The number of advanced energy jobs is on the rise in Florida, and experts said the industry could add more than 5,000 new jobs by the end of the year.
A new report from the Advanced Energy Economy Institute found there were more than 140,000 advanced energy jobs in the state in 2015. The industry employs nearly twice as many people are the agriculture industry, more people than the real estate industry.
According to the report, prepared for the AEE Institute by BW Research Partnership, employers expect to add more than 5,000 new jobs by the end of 2016, bringing the number of advanced energy jobs to more than 145,000.
“In Florida and around the country, advanced energy has become a significant market segment. That is paying off in jobs for Floridians,” said Graham Richard, CEO of Advanced Energy Economy, a national business association.
While energy efficiency jobs make up three-quarters of the state’s advanced energy workforce, 17 percent of the workforce are in fields dealing with advanced electricity generation. That field makes up the second largest advanced energy job in the state, and many of those jobs are solar energy.
Solar jobs represent about half of the jobs in the advanced electricity generation field. The report found about 10,600 workers are involved in solar energy.
The reports findings come as Florida voters are being asked to consider a ballot initiative to support expanded growth in solar energy. A ballot initiative has been placed on the Aug. 30 ballot that, if passed, would extend property tax exemption for renewable energy devices, including solar, on commercial and residential properties.
The ballot initiative was sponsored by Sen. Jeff Brandes, and Reps. Ray Rodrigues and Lori Berman, and cleared the Florida Legislature earlier this year.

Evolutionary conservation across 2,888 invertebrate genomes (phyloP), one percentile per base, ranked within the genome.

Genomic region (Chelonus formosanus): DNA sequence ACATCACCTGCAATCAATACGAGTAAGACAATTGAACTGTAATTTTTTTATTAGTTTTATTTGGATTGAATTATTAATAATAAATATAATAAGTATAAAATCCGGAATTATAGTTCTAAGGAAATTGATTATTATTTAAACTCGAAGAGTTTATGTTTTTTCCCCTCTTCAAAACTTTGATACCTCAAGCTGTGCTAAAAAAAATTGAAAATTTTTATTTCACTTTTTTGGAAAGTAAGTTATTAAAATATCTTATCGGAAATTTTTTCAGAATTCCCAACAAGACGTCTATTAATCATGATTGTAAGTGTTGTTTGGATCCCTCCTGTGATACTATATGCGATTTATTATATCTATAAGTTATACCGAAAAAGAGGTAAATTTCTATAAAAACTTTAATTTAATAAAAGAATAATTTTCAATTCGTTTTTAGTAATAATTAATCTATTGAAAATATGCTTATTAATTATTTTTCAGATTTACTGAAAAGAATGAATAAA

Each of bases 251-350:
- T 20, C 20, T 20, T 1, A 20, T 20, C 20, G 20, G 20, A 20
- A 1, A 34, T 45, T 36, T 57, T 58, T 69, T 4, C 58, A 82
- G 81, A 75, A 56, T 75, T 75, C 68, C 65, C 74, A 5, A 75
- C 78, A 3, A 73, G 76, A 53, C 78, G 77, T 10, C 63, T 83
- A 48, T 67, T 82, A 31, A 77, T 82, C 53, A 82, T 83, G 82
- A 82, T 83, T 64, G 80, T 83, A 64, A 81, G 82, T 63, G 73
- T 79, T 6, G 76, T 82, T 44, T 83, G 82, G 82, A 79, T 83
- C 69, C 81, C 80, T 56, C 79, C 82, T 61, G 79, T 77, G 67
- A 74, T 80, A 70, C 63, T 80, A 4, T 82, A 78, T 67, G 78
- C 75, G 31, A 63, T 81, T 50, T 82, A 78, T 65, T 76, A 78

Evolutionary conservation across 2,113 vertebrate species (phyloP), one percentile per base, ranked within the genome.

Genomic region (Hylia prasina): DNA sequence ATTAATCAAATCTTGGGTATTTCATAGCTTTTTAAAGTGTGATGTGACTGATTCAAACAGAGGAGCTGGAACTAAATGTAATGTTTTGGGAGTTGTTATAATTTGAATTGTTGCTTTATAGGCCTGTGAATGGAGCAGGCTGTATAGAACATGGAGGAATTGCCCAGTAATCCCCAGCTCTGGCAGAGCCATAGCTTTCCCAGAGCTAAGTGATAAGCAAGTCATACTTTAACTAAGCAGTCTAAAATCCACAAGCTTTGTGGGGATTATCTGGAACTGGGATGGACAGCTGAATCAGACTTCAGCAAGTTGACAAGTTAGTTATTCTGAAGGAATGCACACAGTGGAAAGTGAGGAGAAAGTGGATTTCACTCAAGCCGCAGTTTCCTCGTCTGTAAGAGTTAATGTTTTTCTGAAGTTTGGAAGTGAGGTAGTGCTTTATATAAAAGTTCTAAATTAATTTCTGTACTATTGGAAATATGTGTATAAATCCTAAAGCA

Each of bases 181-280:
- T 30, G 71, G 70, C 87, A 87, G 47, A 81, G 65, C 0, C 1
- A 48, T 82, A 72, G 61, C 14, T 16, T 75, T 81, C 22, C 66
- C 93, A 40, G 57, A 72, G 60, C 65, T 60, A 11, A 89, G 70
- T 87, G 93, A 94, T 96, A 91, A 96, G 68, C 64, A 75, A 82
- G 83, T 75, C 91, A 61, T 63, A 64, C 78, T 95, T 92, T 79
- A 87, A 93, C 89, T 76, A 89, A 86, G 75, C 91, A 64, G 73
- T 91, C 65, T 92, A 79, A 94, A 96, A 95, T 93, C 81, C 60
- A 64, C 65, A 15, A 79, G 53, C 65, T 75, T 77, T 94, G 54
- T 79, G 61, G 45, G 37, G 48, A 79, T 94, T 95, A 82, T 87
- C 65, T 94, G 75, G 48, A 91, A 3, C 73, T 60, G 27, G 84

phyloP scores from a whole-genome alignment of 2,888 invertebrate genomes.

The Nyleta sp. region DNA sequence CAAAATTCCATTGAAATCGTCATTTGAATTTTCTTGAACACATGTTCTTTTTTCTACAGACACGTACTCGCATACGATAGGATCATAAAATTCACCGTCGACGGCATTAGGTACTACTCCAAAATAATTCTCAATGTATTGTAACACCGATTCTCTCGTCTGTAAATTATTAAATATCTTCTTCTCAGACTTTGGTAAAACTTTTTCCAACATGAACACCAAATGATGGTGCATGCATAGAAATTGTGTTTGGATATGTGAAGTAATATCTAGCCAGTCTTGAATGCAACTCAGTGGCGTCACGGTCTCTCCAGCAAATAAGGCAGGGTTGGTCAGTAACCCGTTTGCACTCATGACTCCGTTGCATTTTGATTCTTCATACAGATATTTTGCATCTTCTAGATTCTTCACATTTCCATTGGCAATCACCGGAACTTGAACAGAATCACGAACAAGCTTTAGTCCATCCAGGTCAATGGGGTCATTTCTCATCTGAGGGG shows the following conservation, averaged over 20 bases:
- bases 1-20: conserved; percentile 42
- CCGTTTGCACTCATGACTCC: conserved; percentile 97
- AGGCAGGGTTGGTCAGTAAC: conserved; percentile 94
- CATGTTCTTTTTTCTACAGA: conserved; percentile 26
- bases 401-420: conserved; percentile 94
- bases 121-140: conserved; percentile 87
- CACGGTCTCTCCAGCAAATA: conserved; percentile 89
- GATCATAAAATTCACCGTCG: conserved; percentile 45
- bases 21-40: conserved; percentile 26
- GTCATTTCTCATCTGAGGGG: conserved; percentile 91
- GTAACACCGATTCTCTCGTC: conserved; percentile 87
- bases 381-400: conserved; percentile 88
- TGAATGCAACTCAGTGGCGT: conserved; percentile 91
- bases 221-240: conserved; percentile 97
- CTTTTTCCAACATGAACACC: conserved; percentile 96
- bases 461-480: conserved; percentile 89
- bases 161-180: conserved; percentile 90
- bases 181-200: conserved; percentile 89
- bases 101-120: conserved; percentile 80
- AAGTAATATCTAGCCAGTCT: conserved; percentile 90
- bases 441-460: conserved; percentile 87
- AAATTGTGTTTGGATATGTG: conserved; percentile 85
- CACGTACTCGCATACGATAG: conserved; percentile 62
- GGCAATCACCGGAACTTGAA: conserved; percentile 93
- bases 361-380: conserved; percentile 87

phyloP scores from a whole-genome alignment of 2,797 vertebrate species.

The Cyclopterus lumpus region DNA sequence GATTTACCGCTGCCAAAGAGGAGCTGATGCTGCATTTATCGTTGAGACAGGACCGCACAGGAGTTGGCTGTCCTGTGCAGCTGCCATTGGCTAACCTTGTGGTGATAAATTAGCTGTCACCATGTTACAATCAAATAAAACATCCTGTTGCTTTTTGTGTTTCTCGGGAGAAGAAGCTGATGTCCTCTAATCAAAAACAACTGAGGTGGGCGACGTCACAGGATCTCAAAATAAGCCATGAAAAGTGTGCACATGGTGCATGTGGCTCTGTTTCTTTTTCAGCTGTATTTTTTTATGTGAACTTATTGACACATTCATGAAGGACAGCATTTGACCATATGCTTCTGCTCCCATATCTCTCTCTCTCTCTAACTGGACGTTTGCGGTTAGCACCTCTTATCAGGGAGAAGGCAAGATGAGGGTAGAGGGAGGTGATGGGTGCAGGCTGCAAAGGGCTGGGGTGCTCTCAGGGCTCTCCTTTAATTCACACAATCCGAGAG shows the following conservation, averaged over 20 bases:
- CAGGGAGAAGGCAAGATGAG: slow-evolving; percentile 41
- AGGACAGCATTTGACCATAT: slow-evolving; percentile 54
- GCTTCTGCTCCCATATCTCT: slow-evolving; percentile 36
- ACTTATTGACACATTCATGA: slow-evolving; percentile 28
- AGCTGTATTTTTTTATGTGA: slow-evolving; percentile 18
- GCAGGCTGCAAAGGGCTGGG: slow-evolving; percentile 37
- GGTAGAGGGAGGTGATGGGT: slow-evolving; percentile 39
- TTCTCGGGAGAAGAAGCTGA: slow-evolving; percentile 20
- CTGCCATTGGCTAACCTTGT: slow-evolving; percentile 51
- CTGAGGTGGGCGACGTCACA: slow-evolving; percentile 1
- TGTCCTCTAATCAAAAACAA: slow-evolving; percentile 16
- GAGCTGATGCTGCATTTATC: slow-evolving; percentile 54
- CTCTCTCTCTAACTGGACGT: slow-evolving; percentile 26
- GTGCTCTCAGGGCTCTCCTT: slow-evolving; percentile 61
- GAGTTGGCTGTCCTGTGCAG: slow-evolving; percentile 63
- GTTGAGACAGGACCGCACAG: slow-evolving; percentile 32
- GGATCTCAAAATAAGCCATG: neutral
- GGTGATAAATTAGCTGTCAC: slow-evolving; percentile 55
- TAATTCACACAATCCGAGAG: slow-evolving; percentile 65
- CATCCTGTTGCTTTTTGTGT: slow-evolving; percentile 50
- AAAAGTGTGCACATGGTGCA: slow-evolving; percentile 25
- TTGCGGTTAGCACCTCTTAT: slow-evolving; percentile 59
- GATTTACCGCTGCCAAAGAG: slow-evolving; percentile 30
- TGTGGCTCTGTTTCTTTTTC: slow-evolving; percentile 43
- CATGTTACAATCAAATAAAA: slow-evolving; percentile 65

The report also highlighted several other advanced energy jobs, including the advanced transportation segment. That segment employs nearly 8,000 workers, and is considered “quite large and varied.”
While the advanced fuel segment is small, the report found it was poised for growth. It currently employs about 1,600 workers, half of which work in corn ethanol.
According to the report, there are about 25,500 advance energy companies doing business in Florida, the vast majority of which service Florida customers. The majority of employers are small businesses, with 81 percent of companies employing up to 24 permanent employees.
And who are those employees? The report found 73 percent of advanced industry workers are male, and 8 percent of the workers are veterans. One in five workers are over the age of 55.
The report concluded there was “great potential for continued economic growth and employment opportunity in the advanced energy industry in Florida.”
“It is not surprising that advanced energy jobs in Florida are growing,” said Rep. Dane Eagle, a Cape Coral Republican and the chairman of the House Energy & Utilities Subcommittee. “We need to provide a strong business environment that helps to foster the growth of these companies — with the least government intrusion as possible. The message we need to send is that Florida is open for business.”